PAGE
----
Much has been discussed lately in the local media about the horrendous traffic conditions in Metro-Manila, especially along the main thoroughfares such as Edsa and Taft where there are often gridlock conditions. Over the years, various plans and solutions have been offered and / or attempted, such as coding by which vehicles are allowed on the roads only on certain days of the week according to the number on their license plate. But car owners who can afford to do so circumvent this rule by purchasing a second car with plate numbers that have alternate restriction days.
One of the latest "solutions" for easing traffic is banning the numerous buses traveling between Metro-Manila and the provinces by relegating them to depots at the city, specifically at Alabang (Muntinlupa), Parañaque, and Trinoma (Quezon City) for southwest, southeast, and north bound buses respectively. Presently, the terminals are located throughout Metro-Manila, and every day hundreds of these buses pick up and drop off passengers at numerous points along city streets en route out of and into town.
Unlike other previous attempts to resolve the traffic mess, this one impacts my wife Lydia and me directly, especially her as she frequently travels to and from her home province. Currently, the bus service that she uses for those trips is a fifteen-minute taxi ride from our home. Soon she will instead have to travel to Alabang, which is about an hour away when traffic is light. And she will be forced to pay a considerably higher taxi fare to get there (about 5x the amount she's now paying), assuming that she can get a cab that will take her to that destination because many drivers refuse to transport that far. And of course, there are thousands of other passengers likewise affected, many others of whom carry heavy baggage and / or will have to travel on city buses to the outlying depots.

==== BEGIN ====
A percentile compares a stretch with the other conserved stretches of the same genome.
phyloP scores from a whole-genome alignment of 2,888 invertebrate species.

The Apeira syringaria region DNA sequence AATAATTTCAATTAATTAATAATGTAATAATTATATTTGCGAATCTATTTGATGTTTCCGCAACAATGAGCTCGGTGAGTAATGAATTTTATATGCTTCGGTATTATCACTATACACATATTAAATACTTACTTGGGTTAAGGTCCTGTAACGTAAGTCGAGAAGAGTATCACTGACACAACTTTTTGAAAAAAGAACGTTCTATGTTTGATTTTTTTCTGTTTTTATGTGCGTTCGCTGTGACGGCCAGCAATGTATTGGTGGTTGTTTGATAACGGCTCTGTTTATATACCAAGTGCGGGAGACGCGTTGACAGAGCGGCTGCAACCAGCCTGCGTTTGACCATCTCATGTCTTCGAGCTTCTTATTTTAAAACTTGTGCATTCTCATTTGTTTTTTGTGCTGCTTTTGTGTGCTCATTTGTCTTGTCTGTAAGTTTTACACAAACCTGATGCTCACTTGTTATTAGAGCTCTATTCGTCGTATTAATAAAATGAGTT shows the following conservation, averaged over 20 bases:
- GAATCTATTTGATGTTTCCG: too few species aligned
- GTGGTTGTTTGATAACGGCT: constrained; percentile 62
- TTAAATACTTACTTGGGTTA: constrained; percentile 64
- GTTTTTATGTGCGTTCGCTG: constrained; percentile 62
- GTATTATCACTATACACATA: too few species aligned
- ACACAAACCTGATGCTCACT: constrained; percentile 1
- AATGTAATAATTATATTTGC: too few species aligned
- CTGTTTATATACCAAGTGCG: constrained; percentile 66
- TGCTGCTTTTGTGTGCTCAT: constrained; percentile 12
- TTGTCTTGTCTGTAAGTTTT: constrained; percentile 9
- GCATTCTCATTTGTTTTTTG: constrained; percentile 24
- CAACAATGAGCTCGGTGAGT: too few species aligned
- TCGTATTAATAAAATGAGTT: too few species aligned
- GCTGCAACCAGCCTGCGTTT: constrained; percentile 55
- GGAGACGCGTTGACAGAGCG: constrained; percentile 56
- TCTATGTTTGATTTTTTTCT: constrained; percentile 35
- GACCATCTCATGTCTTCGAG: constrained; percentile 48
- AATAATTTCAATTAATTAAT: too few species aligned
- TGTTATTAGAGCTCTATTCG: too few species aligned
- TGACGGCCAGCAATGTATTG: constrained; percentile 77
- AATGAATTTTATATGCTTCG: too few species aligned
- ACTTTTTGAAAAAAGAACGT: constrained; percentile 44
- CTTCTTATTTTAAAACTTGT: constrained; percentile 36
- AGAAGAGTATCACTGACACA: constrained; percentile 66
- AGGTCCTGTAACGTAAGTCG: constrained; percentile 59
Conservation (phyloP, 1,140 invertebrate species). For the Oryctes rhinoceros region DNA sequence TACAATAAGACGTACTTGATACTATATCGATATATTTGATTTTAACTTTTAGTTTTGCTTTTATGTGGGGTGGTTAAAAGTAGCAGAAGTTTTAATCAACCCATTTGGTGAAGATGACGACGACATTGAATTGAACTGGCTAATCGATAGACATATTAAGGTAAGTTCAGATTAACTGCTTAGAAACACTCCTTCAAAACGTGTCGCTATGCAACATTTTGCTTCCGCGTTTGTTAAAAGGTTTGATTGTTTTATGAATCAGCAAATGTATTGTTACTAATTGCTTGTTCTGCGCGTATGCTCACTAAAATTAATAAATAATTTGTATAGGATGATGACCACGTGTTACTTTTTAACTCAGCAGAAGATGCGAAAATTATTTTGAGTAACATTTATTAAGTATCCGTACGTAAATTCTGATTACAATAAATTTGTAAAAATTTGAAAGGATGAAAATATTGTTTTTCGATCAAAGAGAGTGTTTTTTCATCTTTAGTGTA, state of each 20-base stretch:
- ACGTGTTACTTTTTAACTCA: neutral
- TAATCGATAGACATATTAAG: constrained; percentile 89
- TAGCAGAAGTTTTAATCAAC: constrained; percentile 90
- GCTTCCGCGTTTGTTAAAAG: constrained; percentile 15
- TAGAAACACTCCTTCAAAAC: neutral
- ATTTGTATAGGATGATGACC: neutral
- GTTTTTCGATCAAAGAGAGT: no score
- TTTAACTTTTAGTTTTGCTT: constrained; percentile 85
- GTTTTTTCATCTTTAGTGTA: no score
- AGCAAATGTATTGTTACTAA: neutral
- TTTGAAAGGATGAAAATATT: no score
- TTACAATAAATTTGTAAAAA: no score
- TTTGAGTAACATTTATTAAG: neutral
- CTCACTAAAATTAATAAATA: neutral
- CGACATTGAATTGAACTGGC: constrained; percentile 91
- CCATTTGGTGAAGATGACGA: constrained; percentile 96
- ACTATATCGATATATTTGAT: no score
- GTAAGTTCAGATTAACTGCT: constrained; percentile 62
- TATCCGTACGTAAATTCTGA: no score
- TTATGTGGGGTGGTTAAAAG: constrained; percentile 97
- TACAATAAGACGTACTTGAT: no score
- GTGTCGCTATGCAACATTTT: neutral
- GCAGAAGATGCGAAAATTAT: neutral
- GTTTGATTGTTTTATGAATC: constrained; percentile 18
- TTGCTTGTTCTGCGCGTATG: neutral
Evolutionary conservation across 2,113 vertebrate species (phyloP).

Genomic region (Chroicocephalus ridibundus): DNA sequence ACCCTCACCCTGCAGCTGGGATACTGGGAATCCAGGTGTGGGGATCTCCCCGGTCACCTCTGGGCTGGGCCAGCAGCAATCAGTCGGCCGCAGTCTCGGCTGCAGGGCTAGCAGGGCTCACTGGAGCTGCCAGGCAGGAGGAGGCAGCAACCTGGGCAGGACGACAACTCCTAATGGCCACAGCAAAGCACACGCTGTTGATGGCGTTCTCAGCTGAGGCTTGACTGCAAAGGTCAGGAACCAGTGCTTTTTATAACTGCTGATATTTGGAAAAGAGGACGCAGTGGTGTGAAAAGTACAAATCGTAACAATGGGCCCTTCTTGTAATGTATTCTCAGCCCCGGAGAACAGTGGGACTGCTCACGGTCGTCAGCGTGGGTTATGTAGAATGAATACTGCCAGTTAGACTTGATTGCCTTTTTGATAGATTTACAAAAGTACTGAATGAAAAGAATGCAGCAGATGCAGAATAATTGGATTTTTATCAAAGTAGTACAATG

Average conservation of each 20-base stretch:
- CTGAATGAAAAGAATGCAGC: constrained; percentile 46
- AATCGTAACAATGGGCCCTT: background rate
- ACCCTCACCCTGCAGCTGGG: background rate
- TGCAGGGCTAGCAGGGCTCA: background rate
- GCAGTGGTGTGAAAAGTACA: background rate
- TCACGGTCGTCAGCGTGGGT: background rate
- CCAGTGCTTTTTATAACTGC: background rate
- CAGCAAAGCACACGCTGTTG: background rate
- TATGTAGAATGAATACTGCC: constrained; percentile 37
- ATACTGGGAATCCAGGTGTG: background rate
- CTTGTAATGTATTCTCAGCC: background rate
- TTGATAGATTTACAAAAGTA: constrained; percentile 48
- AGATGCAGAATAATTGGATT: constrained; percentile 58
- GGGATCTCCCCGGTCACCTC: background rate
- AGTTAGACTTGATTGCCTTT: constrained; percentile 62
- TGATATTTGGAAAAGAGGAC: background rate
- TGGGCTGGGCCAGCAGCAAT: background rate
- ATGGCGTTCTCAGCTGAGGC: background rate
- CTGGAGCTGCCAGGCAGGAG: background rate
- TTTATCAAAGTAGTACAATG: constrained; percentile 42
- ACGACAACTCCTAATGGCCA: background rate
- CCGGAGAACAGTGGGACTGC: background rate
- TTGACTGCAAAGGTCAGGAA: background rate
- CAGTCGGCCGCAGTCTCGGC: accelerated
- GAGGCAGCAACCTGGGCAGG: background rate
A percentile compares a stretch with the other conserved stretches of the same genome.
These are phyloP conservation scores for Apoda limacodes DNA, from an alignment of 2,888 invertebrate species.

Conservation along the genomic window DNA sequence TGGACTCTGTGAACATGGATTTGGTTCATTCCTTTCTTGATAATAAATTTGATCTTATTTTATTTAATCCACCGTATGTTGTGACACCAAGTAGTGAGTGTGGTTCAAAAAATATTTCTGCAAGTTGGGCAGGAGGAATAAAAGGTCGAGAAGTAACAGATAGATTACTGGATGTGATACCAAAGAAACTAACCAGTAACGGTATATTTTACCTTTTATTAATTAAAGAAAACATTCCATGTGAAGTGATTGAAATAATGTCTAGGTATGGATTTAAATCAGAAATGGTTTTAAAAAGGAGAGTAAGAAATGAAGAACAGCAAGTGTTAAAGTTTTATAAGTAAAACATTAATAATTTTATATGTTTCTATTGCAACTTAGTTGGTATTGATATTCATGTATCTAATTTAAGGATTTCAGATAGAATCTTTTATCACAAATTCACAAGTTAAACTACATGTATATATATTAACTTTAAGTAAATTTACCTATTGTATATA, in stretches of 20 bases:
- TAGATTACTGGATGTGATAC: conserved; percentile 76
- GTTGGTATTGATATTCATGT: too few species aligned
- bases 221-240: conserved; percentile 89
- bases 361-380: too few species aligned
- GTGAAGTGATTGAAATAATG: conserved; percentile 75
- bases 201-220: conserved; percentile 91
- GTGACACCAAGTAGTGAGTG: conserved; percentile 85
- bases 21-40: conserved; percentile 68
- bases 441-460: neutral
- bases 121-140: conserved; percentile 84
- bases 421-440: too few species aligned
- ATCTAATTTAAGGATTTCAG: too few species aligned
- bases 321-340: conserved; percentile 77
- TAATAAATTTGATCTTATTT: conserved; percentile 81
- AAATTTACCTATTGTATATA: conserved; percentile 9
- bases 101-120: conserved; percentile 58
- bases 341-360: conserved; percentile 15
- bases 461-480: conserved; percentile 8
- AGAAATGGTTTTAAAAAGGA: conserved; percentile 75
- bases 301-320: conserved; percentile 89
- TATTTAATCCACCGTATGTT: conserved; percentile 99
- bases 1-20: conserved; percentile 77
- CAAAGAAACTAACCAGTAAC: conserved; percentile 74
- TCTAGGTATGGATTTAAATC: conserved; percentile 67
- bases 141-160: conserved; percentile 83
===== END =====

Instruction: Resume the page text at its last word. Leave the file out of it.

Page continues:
I don't mean to sound complaining. I suppose that we all need to do our part to help improve the traffic situation. But there are others ways to address the matter such as cracking down and on and removing the hundreds of "colorum" (unauthorized) pubic utility (city) buses plying the streets every day instead. If traffic is reduced at the expense of franchised provincial buses, as Lydia points out the former will likely use the freed-up space to increase their incidents of speeding and racing each other for passengers.
In other words, the traffic problem here will never really be solved until the main cause is eradicated: Lack of discipline among the majority of both private and public vehicle drivers—and in Philippine society as a whole. If the authorities would enforce and if motorists and pedestrians would obey the existing regulations, there wouldn't be a need for this bus station relocation plan in the first place.So until people here learn to behave behind the wheel and on foot—or are forced to do so on pain of stiff fines, all the attempts by the MMDA (Metro Manila Development Authority) to improve the flow of vehicles will wind up as mere band-aid solutions.